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Infrastructure Reports: Impact on GDF

i Jul 26th 2 Comments by

There have been series of reports in the past couple of weeks from leading institutions on the UK’s infrastructure needs, each of which is immediately relevant to the GDF programme.

The Infrastructure & Projects Association (IPA), the government body charged with ensuring high performance and best practice in the delivery of major public projects, published its Annual Report 2018, in which the risk assessment for the GDF programme was raised to an Amber/Red ‘escalated risk’: “successful delivery of the project is in doubt, with major risks or issues apparent in a number of key areas. Urgent action is needed to address these problems and/or assess whether resolution is feasible.” 

However the IPA does subsequently note that progress has been made since it made that assessment, saying:  “The rating reflects the early stages of a long term programme that involves working in partnership with communities and which has experienced slippage due to a number of external factors. In November 2017 the IPA completed a project assessment review and reported an overall Delivery Confidence Assessment of Amber. Further progress was achieved in January 2018 with the launch of two consultations: the draft Working with Communities policy and the draft National Policy Statement for Geological Disposal Infrastructure.”

This caution by the IPA is in line with the recent National Audit Office (NAO) report on Sellafield, in which delays in progressing the GDF programme are identified as a major risk to the Nuclear Decommissioning Authority achieving its objectives.

The National Infrastructure Commission (NIC) has also published its first ever National Infrastructure Assessment.  The Assessment does not specifically reference the GDF, but does clearly lay out the nation’s needs to plan better for its long term needs, and provides a clear narrative and framework in which the GDF can easily be seen as critical to regional development, delivering the industrial strategy, and helping to achieve a low-carbon future.

The Institute for Government (IfG) have also published a report entitled:  How to be a minister: Making decisions on infrastructure.  The report offers advice to Ministers, most pertinently saying:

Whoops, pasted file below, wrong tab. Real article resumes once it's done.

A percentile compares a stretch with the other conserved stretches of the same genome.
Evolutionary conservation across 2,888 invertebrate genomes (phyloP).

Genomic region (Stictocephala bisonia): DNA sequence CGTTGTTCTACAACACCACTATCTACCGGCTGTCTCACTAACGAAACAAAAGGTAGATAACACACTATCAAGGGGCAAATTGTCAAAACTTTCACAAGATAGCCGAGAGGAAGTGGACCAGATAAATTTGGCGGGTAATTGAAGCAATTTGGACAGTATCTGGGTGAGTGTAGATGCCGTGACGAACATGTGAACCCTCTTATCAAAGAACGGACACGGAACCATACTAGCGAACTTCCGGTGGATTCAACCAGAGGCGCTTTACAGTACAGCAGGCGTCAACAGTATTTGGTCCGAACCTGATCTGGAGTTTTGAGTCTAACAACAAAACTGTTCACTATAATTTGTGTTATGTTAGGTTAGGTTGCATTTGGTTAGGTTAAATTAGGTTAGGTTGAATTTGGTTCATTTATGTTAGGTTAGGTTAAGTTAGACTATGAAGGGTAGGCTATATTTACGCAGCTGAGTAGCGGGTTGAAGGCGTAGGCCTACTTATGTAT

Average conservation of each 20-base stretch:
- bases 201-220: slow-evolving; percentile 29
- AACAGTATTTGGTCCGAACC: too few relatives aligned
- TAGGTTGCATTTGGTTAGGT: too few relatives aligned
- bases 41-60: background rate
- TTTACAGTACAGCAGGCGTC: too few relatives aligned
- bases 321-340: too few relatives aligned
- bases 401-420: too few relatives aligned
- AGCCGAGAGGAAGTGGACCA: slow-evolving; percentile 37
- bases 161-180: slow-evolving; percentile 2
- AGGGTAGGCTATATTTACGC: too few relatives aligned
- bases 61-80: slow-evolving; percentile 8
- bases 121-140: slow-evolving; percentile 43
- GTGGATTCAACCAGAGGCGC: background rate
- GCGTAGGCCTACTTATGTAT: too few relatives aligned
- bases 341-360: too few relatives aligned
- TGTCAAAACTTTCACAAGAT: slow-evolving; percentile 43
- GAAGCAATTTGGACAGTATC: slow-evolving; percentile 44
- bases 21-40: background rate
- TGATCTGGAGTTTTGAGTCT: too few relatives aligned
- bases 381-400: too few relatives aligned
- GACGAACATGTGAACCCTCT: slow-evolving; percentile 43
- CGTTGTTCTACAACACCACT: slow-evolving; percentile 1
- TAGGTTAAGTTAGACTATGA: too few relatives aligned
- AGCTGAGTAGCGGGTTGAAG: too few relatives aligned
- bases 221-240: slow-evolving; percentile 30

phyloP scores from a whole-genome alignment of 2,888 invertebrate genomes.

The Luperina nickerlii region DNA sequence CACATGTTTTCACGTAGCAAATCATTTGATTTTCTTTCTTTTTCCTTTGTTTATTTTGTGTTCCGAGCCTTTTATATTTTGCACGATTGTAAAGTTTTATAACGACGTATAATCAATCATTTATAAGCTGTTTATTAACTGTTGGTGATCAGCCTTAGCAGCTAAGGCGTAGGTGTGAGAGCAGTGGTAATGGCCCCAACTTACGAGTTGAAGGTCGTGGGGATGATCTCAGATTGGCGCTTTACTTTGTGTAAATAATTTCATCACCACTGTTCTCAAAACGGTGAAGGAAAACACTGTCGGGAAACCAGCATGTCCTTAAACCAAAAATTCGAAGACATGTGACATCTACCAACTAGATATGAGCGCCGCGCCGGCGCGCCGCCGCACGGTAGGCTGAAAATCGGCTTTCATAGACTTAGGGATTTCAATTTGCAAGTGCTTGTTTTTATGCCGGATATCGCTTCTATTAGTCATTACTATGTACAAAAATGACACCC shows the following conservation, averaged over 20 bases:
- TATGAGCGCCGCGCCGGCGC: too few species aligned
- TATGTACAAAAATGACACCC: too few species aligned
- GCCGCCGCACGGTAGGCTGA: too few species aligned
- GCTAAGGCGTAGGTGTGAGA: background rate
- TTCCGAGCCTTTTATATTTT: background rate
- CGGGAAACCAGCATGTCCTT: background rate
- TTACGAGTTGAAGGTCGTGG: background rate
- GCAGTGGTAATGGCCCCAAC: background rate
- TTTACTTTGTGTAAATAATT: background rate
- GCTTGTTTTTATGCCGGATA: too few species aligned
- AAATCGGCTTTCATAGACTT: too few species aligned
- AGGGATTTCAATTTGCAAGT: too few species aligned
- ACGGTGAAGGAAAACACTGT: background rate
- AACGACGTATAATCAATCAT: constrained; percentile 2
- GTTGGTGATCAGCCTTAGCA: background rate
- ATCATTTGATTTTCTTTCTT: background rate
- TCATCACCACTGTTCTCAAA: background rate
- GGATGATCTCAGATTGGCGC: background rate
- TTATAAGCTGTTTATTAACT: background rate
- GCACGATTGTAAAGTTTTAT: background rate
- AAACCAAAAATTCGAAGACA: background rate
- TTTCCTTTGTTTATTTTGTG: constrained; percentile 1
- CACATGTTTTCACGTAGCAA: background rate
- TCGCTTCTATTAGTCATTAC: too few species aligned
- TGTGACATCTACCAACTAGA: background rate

• Infrastructure ministers should promote early and effective engagement with the public on infrastructure decisions as local opposition to projects can lead to delays and additional costs (Section 4 of the Report)
  • Ministers must … work with other ministers to co-ordinate and implement policies and projects (Section 5 of the Report)
  • Build cross-party support for the biggest decisions (Section 6 of the Report)

But the advice is not just to Ministers.  The IfG’s analysis should underpin the approach of the whole GDF programme.

The GDF programme has not yet risen onto the horizons of these bodies in any substantive sense, and yet it will be one of the largest, longest-living and longest-lasting infrastructure projects in this country.  We will be returning to this issue in the autumn.

Comments

  1. Prof Brian Wynne
    27th July 2018 at 1:30 pm

    It’s not clear to me why a GDF should be seen as “…helping to achieve a low-carbon future.” (above text, end of para 5). Is this saying that nuclear contributes to a low-carbon future? This was always a dodgy claim when full fuel-cycle effects are considered, even with coal as a comparator. With renewables now the meaningful comparator-competitor, it is plain false. This needs to be challenged.

    Reply
  2. Jennifer Wilson
    29th July 2018 at 11:38 pm

    Totally agree with Prof Brian Wynne that we need to challenge the claim that nuclear power is low CO2.

    Reply

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